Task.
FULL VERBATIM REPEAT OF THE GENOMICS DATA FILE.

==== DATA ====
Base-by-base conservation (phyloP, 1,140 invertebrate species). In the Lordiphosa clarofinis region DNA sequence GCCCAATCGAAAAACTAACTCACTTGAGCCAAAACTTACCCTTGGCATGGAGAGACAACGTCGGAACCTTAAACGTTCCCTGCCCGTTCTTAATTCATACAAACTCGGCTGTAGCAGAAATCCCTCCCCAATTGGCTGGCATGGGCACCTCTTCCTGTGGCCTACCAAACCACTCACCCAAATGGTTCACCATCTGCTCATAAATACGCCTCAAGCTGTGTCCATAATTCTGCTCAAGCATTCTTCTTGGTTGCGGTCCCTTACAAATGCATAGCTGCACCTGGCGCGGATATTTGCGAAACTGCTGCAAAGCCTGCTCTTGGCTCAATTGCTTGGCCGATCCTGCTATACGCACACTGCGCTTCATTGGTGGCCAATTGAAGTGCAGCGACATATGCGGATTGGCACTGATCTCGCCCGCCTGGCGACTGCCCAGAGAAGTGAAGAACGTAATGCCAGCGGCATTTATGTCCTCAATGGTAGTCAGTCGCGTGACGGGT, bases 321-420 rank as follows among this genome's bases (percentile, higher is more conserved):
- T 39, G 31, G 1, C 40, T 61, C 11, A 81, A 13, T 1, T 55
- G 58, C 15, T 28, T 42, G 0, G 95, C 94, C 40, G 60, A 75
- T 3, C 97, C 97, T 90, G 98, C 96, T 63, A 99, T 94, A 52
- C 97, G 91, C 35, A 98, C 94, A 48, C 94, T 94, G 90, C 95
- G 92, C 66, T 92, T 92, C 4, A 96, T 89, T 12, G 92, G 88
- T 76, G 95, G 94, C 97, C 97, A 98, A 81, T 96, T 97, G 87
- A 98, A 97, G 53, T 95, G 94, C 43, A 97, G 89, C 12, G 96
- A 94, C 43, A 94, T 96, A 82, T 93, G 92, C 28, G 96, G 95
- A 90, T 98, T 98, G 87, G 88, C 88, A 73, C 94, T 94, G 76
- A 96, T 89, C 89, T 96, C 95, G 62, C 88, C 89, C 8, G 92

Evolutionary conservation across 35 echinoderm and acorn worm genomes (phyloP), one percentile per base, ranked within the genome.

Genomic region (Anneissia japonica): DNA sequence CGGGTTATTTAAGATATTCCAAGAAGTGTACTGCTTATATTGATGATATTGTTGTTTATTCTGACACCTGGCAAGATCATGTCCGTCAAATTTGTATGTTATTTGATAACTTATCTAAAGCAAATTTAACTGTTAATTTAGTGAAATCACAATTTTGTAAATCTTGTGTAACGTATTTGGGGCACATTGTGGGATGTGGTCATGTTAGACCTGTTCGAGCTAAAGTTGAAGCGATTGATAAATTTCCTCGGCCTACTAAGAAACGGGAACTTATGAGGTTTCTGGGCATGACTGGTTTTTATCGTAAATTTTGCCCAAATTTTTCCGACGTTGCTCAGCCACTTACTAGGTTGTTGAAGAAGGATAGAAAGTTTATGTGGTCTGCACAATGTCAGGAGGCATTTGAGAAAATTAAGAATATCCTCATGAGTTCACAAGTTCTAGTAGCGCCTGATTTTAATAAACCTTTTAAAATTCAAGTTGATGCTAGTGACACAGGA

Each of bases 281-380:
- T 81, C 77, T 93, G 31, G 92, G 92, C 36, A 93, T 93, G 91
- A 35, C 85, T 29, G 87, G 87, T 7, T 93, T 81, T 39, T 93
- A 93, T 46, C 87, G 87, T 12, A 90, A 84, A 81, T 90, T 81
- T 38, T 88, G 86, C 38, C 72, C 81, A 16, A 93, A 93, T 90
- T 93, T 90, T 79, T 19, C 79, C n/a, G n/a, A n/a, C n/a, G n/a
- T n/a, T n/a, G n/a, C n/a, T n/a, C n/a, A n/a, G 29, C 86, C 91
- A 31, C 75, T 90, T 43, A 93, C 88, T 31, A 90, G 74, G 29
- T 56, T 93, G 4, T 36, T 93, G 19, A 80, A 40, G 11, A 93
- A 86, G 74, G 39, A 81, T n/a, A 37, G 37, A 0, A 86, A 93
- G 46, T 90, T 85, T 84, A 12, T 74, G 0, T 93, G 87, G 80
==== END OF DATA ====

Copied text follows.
Base-by-base conservation (phyloP, 1,140 invertebrate species). In the Lordiphosa clarofinis region DNA sequence GCCCAATCGAAAAACTAACTCACTTGAGCCAAAACTTACCCTTGGCATGGAGAGACAACGTCGGAACCTTAAACGTTCCCTGCCCGTTCTTAATTCATACAAACTCGGCTGTAGCAGAAATCCCTCCCCAATTGGCTGGCATGGGCACCTCTTCCTGTGGCCTACCAAACCACTCACCCAAATGGTTCACCATCTGCTCATAAATACGCCTCAAGCTGTGTCCATAATTCTGCTCAAGCATTCTTCTTGGTTGCGGTCCCTTACAAATGCATAGCTGCACCTGGCGCGGATATTTGCGAAACTGCTGCAAAGCCTGCTCTTGGCTCAATTGCTTGGCCGATCCTGCTATACGCACACTGCGCTTCATTGGTGGCCAATTGAAGTGCAGCGACATATGCGGATTGGCACTGATCTCGCCCGCCTGGCGACTGCCCAGAGAAGTGAAGAACGTAATGCCAGCGGCATTTATGTCCTCAATGGTAGTCAGTCGCGTGACGGGT, bases 321-420 rank as follows among this genome's bases (percentile, higher is more conserved):
- T 39, G 31, G 1, C 40, T 61, C 11, A 81, A 13, T 1, T 55
- G 58, C 15, T 28, T 42, G 0, G 95, C 94, C 40, G 60, A 75
- T 3, C 97, C 97, T 90, G 98, C 96, T 63, A 99, T 94, A 52
- C 97, G 91, C 35, A 98, C 94, A 48, C 94, T 94, G 90, C 95
- G 92, C 66, T 92, T 92, C 4, A 96, T 89, T 12, G 92, G 88
- T 76, G 95, G 94, C 97, C 97, A 98, A 81, T 96, T 97, G 87
- A 98, A 97, G 53, T 95, G 94, C 43, A 97, G 89, C 12, G 96
- A 94, C 43, A 94, T 96, A 82, T 93, G 92, C 28, G 96, G 95
- A 90, T 98, T 98, G 87, G 88, C 88, A 73, C 94, T 94, G 76
- A 96, T 89, C 89, T 96, C 95, G 62, C 88, C 89, C 8, G 92

Evolutionary conservation across 35 echinoderm and acorn worm genomes (phyloP), one percentile per base, ranked within the genome.

Genomic region (Anneissia japonica): DNA sequence CGGGTTATTTAAGATATTCCAAGAAGTGTACTGCTTATATTGATGATATTGTTGTTTATTCTGACACCTGGCAAGATCATGTCCGTCAAATTTGTATGTTATTTGATAACTTATCTAAAGCAAATTTAACTGTTAATTTAGTGAAATCACAATTTTGTAAATCTTGTGTAACGTATTTGGGGCACATTGTGGGATGTGGTCATGTTAGACCTGTTCGAGCTAAAGTTGAAGCGATTGATAAATTTCCTCGGCCTACTAAGAAACGGGAACTTATGAGGTTTCTGGGCATGACTGGTTTTTATCGTAAATTTTGCCCAAATTTTTCCGACGTTGCTCAGCCACTTACTAGGTTGTTGAAGAAGGATAGAAAGTTTATGTGGTCTGCACAATGTCAGGAGGCATTTGAGAAAATTAAGAATATCCTCATGAGTTCACAAGTTCTAGTAGCGCCTGATTTTAATAAACCTTTTAAAATTCAAGTTGATGCTAGTGACACAGGA

Each of bases 281-380:
- T 81, C 77, T 93, G 31, G 92, G 92, C 36, A 93, T 93, G 91
- A 35, C 85, T 29, G 87, G 87, T 7, T 93, T 81, T 39, T 93
- A 93, T 46, C 87, G 87, T 12, A 90, A 84, A 81, T 90, T 81
- T 38, T 88, G 86, C 38, C 72, C 81, A 16, A 93, A 93, T 90
- T 93, T 90, T 79, T 19, C 79, C n/a, G n/a, A n/a, C n/a, G n/a
- T n/a, T n/a, G n/a, C n/a, T n/a, C n/a, A n/a, G 29, C 86, C 91
- A 31, C 75, T 90, T 43, A 93, C 88, T 31, A 90, G 74, G 29
- T 56, T 93, G 4, T 36, T 93, G 19, A 80, A 40, G 11, A 93
- A 86, G 74, G 39, A 81, T n/a, A 37, G 37, A 0, A 86, A 93
- G 46, T 90, T 85, T 84, A 12, T 74, G 0, T 93, G 87, G 80